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Key watch outs to ensure effective distributions of trust income

Key watch outs to ensure effective distributions of trust income

With 30 June fast approaching and trustees working through year end distribution plans, its timely to reflect on some key issues that should help ensure that decisions made are effective.

First and most important rule?

The first and most important rule when working with trusts is to read the deed, the whole deed, including any amendments thereto. A thorough working knowledge of the requirements of the deed is key to ensuring that decisions by the trustees are valid and effective.

Are intended recipients eligible beneficiaries?

Ensure that the intended recipient of a distribution is within the class of persons who can benefit under the deed from an appointment of trust income (or of trust capital, if you intend to stream a capital gain that is not income of the trust) and not listed as excluded beneficiaries. For example, some trust deeds specifically exclude the trustee of the trust from being a beneficiary. 

In this respect, it will be important to review the effect of changes that exclude potential foreign beneficiaries that were made to avoid state taxes and duties. 

Consideration should also be given to whether a liability to Family Trust Distribution Tax would arise as a result of a family trust or interposed entity election having been made with the intended recipient outside the family group as defined in Schedule 2F to the Income Tax Assessment Act 1936.

Understand how the income of the trust is defined

For taxation purposes, the taxable (net) income of the trust is allocated to beneficiaries based on their proportionate share of the distributable (or deed) income of the trust estate. For example, assume a trust derives $100 of distributable income and distributes $50 to beneficiary A. This would mean that beneficiary A would have a 50% proportionate share of the distributable income of the trust. Accordingly, beneficiary A would be allocated 50% of the taxable (net) income of the trust. Trustees should consider estimating both the distributable income and the taxable income of the trust before making distributions to understand the potential tax implications of such distributions. 

Where the trust deed defines income to mean the taxable (net) income of the trust, ensure that notional amounts (e.g. franking credits) are not included in the distributable income. 

Ensure decision making rules in the trust deed are satisfied

The trust deed may contain rules prescribing how and when distributions decisions are to be made by the trustees. For example, it may require resolutions to be prepared by a certain date; that they be in writing; that the resolution be approved (e.g. by the guardian or the appointor). If such rules are not complied with, the distribution may be ineffective and thus other parties (such as a balance beneficiary, the trustee, or a default beneficiary) may be taxable on the income of the trust.  

In addition to the rules in the trust deed, where the trustee is a company, rules contained in the company’s constitution prescribing how decisions the company to be made, will also need to be satisfied for the decision to be effective.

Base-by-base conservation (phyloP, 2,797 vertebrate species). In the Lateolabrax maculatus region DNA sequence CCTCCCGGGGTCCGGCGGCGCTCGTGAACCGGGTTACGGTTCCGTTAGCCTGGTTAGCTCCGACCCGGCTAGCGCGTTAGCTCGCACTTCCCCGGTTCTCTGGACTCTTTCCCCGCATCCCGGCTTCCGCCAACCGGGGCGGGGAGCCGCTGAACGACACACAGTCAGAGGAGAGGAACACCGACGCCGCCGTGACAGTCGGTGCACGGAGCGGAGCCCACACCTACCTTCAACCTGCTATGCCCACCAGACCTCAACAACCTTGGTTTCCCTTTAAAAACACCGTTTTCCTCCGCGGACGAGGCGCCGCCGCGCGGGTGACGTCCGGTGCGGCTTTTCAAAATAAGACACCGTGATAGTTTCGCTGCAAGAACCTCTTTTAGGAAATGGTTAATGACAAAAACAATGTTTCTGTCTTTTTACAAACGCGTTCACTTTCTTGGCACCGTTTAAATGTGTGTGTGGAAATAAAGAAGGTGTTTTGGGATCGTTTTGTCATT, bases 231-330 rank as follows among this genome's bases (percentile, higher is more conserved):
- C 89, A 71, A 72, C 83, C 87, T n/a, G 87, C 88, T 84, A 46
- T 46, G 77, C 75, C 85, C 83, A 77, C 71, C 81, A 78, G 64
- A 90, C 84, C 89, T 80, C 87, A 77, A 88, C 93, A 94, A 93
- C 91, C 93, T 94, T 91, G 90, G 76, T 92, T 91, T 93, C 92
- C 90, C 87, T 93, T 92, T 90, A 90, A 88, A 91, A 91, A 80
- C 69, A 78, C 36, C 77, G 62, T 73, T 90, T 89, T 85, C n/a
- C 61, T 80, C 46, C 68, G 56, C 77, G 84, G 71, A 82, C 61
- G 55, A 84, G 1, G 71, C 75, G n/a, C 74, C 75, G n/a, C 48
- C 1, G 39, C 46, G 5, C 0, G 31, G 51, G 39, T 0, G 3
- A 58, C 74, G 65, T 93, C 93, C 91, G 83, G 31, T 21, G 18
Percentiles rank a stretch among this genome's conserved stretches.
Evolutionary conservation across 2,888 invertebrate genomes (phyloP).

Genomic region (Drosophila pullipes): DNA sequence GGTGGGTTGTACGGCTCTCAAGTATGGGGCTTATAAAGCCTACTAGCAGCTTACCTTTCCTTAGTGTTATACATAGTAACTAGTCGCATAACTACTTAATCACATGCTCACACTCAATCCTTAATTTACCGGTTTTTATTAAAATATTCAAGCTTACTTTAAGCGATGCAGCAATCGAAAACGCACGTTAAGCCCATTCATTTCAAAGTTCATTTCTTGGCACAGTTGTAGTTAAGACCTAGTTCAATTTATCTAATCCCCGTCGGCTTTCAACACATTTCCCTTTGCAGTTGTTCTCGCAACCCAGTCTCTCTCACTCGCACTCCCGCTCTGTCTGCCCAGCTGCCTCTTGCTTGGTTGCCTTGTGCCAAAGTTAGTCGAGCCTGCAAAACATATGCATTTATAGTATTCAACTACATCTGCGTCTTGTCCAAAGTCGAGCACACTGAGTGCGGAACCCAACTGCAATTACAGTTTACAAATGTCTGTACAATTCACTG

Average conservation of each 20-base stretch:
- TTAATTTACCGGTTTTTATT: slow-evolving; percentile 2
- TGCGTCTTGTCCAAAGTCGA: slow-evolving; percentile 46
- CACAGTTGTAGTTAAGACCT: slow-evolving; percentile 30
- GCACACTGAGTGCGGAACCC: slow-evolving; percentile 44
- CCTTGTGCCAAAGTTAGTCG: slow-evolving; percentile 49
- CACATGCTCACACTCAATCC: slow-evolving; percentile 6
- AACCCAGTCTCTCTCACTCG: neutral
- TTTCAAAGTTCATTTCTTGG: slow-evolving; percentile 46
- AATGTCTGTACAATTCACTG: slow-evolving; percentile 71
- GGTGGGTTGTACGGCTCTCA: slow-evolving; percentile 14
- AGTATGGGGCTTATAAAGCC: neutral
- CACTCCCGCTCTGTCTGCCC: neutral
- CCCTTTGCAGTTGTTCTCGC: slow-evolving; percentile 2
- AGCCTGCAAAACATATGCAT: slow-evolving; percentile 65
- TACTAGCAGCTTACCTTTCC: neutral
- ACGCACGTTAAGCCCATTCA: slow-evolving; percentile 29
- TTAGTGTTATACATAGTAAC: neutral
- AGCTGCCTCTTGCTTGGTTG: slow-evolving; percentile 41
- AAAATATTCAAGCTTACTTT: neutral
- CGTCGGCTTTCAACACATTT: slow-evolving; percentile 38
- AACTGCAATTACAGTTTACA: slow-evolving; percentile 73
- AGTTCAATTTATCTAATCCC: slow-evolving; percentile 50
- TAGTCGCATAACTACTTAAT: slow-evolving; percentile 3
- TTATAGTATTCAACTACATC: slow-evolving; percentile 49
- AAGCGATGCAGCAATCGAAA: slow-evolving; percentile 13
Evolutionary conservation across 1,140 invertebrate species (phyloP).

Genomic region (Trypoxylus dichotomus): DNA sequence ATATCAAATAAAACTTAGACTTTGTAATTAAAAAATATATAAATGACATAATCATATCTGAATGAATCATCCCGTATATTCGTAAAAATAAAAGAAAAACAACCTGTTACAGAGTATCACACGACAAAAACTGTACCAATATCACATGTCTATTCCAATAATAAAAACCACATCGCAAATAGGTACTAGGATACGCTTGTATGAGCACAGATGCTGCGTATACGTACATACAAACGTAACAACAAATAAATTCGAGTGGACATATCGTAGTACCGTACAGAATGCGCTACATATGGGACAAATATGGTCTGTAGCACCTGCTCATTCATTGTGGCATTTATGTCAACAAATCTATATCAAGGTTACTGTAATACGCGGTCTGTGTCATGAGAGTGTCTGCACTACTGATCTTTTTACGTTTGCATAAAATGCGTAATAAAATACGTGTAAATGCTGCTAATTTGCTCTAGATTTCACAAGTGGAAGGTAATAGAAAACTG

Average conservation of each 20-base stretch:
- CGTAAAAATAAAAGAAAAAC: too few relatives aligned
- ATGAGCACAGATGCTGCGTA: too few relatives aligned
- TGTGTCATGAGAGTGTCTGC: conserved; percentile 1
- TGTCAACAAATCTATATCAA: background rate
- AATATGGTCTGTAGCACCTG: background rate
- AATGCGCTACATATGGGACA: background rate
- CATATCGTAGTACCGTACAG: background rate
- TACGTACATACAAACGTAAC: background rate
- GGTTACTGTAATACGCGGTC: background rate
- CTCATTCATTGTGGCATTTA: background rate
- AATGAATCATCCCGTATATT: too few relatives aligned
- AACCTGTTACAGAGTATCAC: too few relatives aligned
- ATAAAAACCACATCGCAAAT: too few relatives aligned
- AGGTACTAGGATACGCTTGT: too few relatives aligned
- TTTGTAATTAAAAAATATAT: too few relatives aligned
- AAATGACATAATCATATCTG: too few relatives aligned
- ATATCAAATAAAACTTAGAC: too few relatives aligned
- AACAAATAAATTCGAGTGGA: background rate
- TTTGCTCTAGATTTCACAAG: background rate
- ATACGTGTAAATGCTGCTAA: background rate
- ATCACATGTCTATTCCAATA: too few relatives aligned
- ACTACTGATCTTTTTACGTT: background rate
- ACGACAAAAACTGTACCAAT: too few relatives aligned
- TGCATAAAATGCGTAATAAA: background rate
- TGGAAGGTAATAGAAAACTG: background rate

Is a distribution resolution required to be made by 30 June?

The answer is yes if the trust deed requires that a written resolution be made by 30 June (or other earlier date) for the distribution to be effective. 

Where the deed is silent on whether a written resolution is required by 30 June, it is still important that distribution decisions are made by 30 June. In this respect, the ATO will accept that distributions are valid if there is other evidence of a decision having been made by 30 June. For example, such evidence might take the form of a “mud map” of where distributions are to be made and in what amounts or percentages that is signed by the trustees by 30 June1. 

Additional requirements for corporate trustees

Where the trustee is a company, all proceedings and resolutions of members’ and directors’ meetings, and resolutions passed, and declarations made, without meetings, are required to be recorded in the company’s minute books within one month and each minute is required to be signed within a reasonable time after the resolution was made or meeting held2. If that requirement is satisfied, it will be easier for a trustee to substantiate that the resolutions are valid and effective.  

What are the next steps?

It is critical that clients document decisions regarding the distribution of trust income and do so in a way that complies with any rules in the trust deed and constitution of the corporate trustee (as applicable) by 30 June.

1.  Refer https://www.ato.gov.au/general/trusts/in-detail/trust-tax-time-toolkit/resolutions-checklist/#_Will_records_created.
2. Corporations Act 2001 (Cth) s 251A(1).
This content is general commentary only and does not constitute advice. Before making any decision or taking any action in relation to the content, you should consult your professional advisor. To the maximum extent permitted by law, neither Pitcher Partners or its affiliated entities, nor any of our employees will be liable for any loss, damage, liability or claim whatsoever suffered or incurred arising directly or indirectly out of the use or reliance on the material contained in this content. Pitcher Partners is an association of independent firms. Pitcher Partners is a member of the global network of Baker Tilly International Limited, the members of which are separate and independent legal entities. Liability limited by a scheme approved under professional standards legislation.

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